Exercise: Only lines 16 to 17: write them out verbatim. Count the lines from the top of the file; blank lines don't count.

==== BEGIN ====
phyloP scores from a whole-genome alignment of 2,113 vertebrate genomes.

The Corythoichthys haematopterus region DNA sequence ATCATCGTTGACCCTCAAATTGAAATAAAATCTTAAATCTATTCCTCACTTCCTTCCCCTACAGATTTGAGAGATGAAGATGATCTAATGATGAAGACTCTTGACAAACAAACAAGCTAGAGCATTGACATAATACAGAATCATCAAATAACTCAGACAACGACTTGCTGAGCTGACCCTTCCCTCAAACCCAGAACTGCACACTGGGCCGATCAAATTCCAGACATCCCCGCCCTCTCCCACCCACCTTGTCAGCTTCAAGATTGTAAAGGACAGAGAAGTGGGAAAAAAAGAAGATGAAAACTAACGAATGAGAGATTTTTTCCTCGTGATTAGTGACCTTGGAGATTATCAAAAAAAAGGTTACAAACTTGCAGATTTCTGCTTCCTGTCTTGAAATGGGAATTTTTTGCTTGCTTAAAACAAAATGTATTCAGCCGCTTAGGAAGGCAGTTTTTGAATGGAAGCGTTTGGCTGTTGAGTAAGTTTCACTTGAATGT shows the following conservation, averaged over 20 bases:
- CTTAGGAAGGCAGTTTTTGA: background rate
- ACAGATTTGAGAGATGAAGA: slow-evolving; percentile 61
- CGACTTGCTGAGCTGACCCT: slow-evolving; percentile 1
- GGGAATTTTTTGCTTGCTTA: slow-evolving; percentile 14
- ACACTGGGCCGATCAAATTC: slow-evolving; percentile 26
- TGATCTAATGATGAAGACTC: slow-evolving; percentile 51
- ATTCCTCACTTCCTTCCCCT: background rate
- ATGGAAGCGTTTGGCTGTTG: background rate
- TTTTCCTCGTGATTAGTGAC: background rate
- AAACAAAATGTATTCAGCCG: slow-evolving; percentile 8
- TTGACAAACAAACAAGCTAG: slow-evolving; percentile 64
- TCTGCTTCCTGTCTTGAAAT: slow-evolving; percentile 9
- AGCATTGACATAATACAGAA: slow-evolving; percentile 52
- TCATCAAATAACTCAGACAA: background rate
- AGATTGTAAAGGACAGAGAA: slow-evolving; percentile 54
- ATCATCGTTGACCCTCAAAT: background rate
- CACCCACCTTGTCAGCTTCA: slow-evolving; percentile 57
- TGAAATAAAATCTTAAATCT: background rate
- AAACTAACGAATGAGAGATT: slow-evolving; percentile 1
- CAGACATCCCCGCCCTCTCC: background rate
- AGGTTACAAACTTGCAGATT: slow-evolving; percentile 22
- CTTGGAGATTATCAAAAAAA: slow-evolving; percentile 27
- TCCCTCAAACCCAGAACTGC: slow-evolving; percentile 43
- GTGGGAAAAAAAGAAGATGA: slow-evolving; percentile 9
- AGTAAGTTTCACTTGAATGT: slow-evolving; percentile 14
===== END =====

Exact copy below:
- TCATCAAATAACTCAGACAA: background rate
- AGATTGTAAAGGACAGAGAA: slow-evolving; percentile 54